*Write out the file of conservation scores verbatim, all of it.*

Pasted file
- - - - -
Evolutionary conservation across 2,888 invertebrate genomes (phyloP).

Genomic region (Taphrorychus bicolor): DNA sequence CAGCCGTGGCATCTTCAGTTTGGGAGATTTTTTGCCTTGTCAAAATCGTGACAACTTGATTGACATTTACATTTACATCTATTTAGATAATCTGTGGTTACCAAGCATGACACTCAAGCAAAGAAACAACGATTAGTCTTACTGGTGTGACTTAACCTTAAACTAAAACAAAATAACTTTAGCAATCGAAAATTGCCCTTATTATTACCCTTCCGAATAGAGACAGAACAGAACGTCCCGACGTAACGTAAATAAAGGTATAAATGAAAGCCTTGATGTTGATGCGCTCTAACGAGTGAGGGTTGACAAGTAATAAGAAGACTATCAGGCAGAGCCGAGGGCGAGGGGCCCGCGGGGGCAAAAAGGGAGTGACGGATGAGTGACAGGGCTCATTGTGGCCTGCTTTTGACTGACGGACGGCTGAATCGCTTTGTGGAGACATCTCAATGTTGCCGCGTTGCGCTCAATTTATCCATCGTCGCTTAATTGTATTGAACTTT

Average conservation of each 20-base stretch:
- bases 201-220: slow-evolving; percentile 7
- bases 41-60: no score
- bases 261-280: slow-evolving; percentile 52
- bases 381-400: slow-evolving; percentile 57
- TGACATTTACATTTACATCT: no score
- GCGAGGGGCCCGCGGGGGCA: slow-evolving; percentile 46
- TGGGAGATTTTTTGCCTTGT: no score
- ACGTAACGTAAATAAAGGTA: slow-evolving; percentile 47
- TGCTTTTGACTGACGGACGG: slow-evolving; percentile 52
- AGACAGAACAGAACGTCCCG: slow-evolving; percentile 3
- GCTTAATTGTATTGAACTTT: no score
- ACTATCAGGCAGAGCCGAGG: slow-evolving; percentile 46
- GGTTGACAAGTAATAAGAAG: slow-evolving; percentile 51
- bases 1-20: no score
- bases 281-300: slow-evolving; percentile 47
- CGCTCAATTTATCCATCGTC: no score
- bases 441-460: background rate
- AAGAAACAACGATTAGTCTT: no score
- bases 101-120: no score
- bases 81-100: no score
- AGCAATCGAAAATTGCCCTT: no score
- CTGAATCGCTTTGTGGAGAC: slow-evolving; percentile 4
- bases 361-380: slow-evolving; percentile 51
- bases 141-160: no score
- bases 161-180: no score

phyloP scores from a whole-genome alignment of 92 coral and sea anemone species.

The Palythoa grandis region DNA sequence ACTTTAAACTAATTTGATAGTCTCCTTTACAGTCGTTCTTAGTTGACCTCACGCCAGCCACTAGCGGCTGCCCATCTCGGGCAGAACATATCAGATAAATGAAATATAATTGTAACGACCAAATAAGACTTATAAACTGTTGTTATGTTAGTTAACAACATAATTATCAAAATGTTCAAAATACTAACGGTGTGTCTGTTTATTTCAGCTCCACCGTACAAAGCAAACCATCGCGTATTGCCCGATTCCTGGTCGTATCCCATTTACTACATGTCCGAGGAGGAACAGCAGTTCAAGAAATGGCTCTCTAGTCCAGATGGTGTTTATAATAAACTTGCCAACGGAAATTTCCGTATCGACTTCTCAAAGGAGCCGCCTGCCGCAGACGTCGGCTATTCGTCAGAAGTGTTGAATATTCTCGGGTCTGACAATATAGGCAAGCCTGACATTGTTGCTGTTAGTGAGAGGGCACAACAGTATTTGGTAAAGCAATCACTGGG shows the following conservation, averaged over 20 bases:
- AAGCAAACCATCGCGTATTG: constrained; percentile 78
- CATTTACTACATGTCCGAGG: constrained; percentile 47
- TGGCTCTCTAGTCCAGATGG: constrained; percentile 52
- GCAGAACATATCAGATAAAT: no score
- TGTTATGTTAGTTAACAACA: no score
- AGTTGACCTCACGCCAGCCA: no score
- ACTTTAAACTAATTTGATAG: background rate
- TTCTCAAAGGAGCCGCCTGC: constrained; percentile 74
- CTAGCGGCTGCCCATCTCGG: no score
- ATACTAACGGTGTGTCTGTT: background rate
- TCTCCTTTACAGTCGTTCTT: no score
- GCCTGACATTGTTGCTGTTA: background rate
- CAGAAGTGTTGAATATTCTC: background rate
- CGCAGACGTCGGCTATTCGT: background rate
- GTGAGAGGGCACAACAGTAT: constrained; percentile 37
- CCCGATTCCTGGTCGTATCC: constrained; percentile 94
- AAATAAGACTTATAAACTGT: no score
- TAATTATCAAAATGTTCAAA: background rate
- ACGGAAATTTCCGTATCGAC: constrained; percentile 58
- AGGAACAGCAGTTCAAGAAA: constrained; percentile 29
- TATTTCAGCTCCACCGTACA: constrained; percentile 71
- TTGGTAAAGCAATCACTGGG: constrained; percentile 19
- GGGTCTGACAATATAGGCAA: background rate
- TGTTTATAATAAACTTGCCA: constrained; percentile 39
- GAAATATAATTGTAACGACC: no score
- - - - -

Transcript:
Evolutionary conservation across 2,888 invertebrate genomes (phyloP).

Genomic region (Taphrorychus bicolor): DNA sequence CAGCCGTGGCATCTTCAGTTTGGGAGATTTTTTGCCTTGTCAAAATCGTGACAACTTGATTGACATTTACATTTACATCTATTTAGATAATCTGTGGTTACCAAGCATGACACTCAAGCAAAGAAACAACGATTAGTCTTACTGGTGTGACTTAACCTTAAACTAAAACAAAATAACTTTAGCAATCGAAAATTGCCCTTATTATTACCCTTCCGAATAGAGACAGAACAGAACGTCCCGACGTAACGTAAATAAAGGTATAAATGAAAGCCTTGATGTTGATGCGCTCTAACGAGTGAGGGTTGACAAGTAATAAGAAGACTATCAGGCAGAGCCGAGGGCGAGGGGCCCGCGGGGGCAAAAAGGGAGTGACGGATGAGTGACAGGGCTCATTGTGGCCTGCTTTTGACTGACGGACGGCTGAATCGCTTTGTGGAGACATCTCAATGTTGCCGCGTTGCGCTCAATTTATCCATCGTCGCTTAATTGTATTGAACTTT

Average conservation of each 20-base stretch:
- bases 201-220: slow-evolving; percentile 7
- bases 41-60: no score
- bases 261-280: slow-evolving; percentile 52
- bases 381-400: slow-evolving; percentile 57
- TGACATTTACATTTACATCT: no score
- GCGAGGGGCCCGCGGGGGCA: slow-evolving; percentile 46
- TGGGAGATTTTTTGCCTTGT: no score
- ACGTAACGTAAATAAAGGTA: slow-evolving; percentile 47
- TGCTTTTGACTGACGGACGG: slow-evolving; percentile 52
- AGACAGAACAGAACGTCCCG: slow-evolving; percentile 3
- GCTTAATTGTATTGAACTTT: no score
- ACTATCAGGCAGAGCCGAGG: slow-evolving; percentile 46
- GGTTGACAAGTAATAAGAAG: slow-evolving; percentile 51
- bases 1-20: no score
- bases 281-300: slow-evolving; percentile 47
- CGCTCAATTTATCCATCGTC: no score
- bases 441-460: background rate
- AAGAAACAACGATTAGTCTT: no score
- bases 101-120: no score
- bases 81-100: no score
- AGCAATCGAAAATTGCCCTT: no score
- CTGAATCGCTTTGTGGAGAC: slow-evolving; percentile 4
- bases 361-380: slow-evolving; percentile 51
- bases 141-160: no score
- bases 161-180: no score

phyloP scores from a whole-genome alignment of 92 coral and sea anemone species.

The Palythoa grandis region DNA sequence ACTTTAAACTAATTTGATAGTCTCCTTTACAGTCGTTCTTAGTTGACCTCACGCCAGCCACTAGCGGCTGCCCATCTCGGGCAGAACATATCAGATAAATGAAATATAATTGTAACGACCAAATAAGACTTATAAACTGTTGTTATGTTAGTTAACAACATAATTATCAAAATGTTCAAAATACTAACGGTGTGTCTGTTTATTTCAGCTCCACCGTACAAAGCAAACCATCGCGTATTGCCCGATTCCTGGTCGTATCCCATTTACTACATGTCCGAGGAGGAACAGCAGTTCAAGAAATGGCTCTCTAGTCCAGATGGTGTTTATAATAAACTTGCCAACGGAAATTTCCGTATCGACTTCTCAAAGGAGCCGCCTGCCGCAGACGTCGGCTATTCGTCAGAAGTGTTGAATATTCTCGGGTCTGACAATATAGGCAAGCCTGACATTGTTGCTGTTAGTGAGAGGGCACAACAGTATTTGGTAAAGCAATCACTGGG shows the following conservation, averaged over 20 bases:
- AAGCAAACCATCGCGTATTG: constrained; percentile 78
- CATTTACTACATGTCCGAGG: constrained; percentile 47
- TGGCTCTCTAGTCCAGATGG: constrained; percentile 52
- GCAGAACATATCAGATAAAT: no score
- TGTTATGTTAGTTAACAACA: no score
- AGTTGACCTCACGCCAGCCA: no score
- ACTTTAAACTAATTTGATAG: background rate
- TTCTCAAAGGAGCCGCCTGC: constrained; percentile 74
- CTAGCGGCTGCCCATCTCGG: no score
- ATACTAACGGTGTGTCTGTT: background rate
- TCTCCTTTACAGTCGTTCTT: no score
- GCCTGACATTGTTGCTGTTA: background rate
- CAGAAGTGTTGAATATTCTC: background rate
- CGCAGACGTCGGCTATTCGT: background rate
- GTGAGAGGGCACAACAGTAT: constrained; percentile 37
- CCCGATTCCTGGTCGTATCC: constrained; percentile 94
- AAATAAGACTTATAAACTGT: no score
- TAATTATCAAAATGTTCAAA: background rate
- ACGGAAATTTCCGTATCGAC: constrained; percentile 58
- AGGAACAGCAGTTCAAGAAA: constrained; percentile 29
- TATTTCAGCTCCACCGTACA: constrained; percentile 71
- TTGGTAAAGCAATCACTGGG: constrained; percentile 19
- GGGTCTGACAATATAGGCAA: background rate
- TGTTTATAATAAACTTGCCA: constrained; percentile 39
- GAAATATAATTGTAACGACC: no score